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City Stops Excavation on Belmont Tunnel Property

Times Staff Writer

A small band of transit history buffs and graffiti devotees managed Tuesday to stall excavation of the abandoned Pacific Electric subway yard near downtown Los Angeles, the underground center of the city’s graffiti culture.

Opponents who flocked to the lot after bulldozers had arrived over the weekend complained to the city’s Department of Building and Safety, which issued a stop-work order late Tuesday afternoon. The contractors had ripped into the lot’s dirt field without a grading permit, the department said.

Meta Housing, the development company that plans to build a 276-unit apartment complex on the site, called the stop-work order a minor setback for a plan that was all but certain to go through.

The Central Area Planning Commission approved the project in September, after opponents failed to secure a cultural historic designation for the lot’s famed graffiti walls.

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But protesters vowed to continue their fight for an open “art park” at the lot, and have pinned their hopes on an appeal to a City Council committee next month.

The Belmont Tunnel property at 2nd Street and Glendale Boulevard has been the center of a land-use squabble since early this year, when Meta Housing announced its plans, which include about 55 affordable-housing units.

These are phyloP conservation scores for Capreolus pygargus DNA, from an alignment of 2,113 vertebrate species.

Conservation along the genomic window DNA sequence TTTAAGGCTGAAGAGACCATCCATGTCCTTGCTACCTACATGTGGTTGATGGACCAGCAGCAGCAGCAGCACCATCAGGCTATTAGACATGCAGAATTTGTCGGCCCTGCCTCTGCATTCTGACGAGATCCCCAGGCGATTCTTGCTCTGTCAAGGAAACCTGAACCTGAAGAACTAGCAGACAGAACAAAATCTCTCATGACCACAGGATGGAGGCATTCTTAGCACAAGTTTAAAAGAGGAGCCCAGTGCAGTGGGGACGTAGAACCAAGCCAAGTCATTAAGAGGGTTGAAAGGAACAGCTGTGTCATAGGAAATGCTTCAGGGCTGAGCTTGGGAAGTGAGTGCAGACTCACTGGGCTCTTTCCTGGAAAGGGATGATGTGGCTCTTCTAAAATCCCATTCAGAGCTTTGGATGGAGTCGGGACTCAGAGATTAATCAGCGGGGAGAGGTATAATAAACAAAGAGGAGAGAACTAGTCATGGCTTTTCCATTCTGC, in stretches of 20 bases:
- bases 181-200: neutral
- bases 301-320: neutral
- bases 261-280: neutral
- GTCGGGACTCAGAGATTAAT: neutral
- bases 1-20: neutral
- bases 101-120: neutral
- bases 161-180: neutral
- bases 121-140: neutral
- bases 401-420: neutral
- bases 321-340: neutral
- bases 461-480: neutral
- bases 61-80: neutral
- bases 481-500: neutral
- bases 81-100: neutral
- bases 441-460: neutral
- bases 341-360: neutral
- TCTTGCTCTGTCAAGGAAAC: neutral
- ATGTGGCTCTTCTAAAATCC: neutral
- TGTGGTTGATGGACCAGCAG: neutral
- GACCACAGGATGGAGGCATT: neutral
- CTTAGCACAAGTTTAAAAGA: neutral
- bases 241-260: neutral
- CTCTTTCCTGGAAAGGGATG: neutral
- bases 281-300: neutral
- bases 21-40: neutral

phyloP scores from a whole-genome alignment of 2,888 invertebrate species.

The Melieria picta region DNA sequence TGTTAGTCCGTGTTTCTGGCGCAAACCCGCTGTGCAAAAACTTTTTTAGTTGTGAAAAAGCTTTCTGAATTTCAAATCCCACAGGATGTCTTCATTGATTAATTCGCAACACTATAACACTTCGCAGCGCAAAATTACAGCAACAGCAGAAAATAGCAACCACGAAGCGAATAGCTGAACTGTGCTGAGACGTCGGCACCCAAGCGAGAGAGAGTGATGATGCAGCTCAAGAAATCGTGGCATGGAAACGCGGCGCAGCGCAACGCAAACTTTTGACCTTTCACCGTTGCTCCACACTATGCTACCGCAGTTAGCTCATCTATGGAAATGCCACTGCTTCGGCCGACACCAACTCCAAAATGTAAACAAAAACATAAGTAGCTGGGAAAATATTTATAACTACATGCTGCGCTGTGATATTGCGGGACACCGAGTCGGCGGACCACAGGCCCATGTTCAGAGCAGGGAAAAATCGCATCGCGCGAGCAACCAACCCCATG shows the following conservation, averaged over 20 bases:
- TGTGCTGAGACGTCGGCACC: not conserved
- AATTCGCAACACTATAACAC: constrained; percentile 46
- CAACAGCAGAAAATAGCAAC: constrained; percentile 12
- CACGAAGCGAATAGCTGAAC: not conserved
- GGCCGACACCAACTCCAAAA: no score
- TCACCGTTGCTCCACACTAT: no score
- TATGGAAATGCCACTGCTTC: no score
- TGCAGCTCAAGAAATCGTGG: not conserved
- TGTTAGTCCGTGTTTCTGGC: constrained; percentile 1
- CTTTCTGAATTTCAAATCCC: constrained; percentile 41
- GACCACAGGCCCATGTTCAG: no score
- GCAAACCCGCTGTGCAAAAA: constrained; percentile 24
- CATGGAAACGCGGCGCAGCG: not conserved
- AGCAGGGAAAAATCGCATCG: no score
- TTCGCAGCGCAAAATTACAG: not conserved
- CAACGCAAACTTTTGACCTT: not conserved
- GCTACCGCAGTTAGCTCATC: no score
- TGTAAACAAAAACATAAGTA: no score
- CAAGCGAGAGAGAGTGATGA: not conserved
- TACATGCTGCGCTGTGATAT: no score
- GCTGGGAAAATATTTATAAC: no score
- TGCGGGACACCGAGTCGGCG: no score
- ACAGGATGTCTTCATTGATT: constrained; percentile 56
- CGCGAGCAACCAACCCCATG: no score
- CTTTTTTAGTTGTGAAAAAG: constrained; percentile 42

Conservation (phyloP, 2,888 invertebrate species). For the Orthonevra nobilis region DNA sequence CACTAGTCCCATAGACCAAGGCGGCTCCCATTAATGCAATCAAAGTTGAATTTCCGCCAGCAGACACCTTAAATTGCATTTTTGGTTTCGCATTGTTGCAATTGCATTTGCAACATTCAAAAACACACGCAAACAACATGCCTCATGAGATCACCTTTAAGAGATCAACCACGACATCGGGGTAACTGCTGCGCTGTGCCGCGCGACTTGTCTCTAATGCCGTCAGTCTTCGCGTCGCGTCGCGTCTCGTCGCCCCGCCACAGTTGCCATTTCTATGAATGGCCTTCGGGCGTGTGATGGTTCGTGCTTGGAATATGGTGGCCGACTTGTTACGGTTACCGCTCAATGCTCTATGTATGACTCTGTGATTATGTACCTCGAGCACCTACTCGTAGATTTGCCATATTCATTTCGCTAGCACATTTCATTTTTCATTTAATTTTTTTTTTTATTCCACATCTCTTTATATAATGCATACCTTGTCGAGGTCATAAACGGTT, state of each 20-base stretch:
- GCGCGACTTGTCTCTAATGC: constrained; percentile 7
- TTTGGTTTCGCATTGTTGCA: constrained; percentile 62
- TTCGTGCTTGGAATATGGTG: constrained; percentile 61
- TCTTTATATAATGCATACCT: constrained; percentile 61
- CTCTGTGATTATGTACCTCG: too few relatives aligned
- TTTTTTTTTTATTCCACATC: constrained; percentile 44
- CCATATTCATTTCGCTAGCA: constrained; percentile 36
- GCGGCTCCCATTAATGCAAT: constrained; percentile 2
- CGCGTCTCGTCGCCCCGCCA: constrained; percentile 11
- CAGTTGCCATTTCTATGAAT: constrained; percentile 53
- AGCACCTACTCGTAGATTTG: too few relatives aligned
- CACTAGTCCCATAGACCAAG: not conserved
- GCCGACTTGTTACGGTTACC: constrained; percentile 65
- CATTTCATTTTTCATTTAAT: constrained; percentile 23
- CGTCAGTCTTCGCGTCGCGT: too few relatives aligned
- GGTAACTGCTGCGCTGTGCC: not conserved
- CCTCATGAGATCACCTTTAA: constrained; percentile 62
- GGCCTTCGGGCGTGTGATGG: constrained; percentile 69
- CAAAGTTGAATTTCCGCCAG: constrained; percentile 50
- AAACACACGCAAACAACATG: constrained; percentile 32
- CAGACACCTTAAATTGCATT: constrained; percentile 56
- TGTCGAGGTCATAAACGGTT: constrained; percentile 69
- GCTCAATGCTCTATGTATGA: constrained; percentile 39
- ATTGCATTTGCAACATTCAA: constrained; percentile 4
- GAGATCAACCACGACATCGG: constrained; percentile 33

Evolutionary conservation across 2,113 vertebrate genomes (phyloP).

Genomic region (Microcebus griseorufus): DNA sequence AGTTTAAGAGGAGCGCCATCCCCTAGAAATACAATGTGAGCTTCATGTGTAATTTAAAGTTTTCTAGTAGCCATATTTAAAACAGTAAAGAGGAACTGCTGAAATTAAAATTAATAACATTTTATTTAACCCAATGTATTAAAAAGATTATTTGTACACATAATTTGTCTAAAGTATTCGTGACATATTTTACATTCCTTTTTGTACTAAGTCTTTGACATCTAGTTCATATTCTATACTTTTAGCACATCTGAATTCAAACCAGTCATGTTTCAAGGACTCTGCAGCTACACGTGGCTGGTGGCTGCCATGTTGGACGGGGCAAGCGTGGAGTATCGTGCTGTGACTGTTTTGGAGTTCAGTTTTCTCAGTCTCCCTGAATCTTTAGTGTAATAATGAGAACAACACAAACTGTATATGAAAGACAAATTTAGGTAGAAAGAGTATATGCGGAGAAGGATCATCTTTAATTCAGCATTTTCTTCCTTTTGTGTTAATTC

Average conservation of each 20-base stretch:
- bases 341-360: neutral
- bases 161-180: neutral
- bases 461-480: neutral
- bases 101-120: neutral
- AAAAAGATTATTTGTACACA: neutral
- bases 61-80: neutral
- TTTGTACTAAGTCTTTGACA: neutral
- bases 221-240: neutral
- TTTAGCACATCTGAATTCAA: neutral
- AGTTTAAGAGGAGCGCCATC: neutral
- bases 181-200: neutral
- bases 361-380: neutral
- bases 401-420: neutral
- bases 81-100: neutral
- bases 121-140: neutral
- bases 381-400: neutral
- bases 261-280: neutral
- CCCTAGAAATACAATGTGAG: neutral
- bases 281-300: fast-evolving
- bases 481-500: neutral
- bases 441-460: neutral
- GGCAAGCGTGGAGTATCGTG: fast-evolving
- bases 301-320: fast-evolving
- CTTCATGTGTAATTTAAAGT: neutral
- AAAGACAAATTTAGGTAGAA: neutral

Los Angeles City Councilman Ed Reyes, whose district includes the Belmont Tunnel lot, supports the development, as do housing advocates concerned about the housing crunch in the dense neighborhoods near downtown.

But the Belmont Tunnel is an internationally recognized landmark in the graffiti subculture. It is widely known as the epicenter of graffiti murals in Los Angeles, drawing film crews seeking a gritty, urban setting for movies and television shows, and graffiti enthusiasts from all over the world.

Protesters want the city to allow graffiti muralists to use the lot’s retaining walls legally and preserve the open space used by immigrant workers for weekend matches of tarasca, an ancient Mexican ballgame.

“We are the community, and we want to prevent what they’re doing,” said neighborhood resident Amy McKenzie, an organizer with Belmont Art Park United, the group opposing the development. “This is a gathering place, it’s an open-air art gallery. It’s part of our culture.”

John Huskey, president of Meta Housing, said the company has every right to proceed with the preliminary work on the project. His company plans to preserve the tunnel opening and a nearby electrical substation building.

“This is private property. We could have done this at any time, but we did this at this point, when we were sure our financing was in play,” Huskey said.

The plan’s opponents “seem to think they have some kind of right that they don’t have,” he said.

A few picketers, some holding spray-paint cans, kept watch over the lot Tuesday, and vowed to return early today.

“I love hanging out here, watching the tarasca games on the weekends,” said resident and picketer Aaron Bocanegra, 24.

“I love watching people put up graff art,” he added. “It’s the only real park we have around here.”


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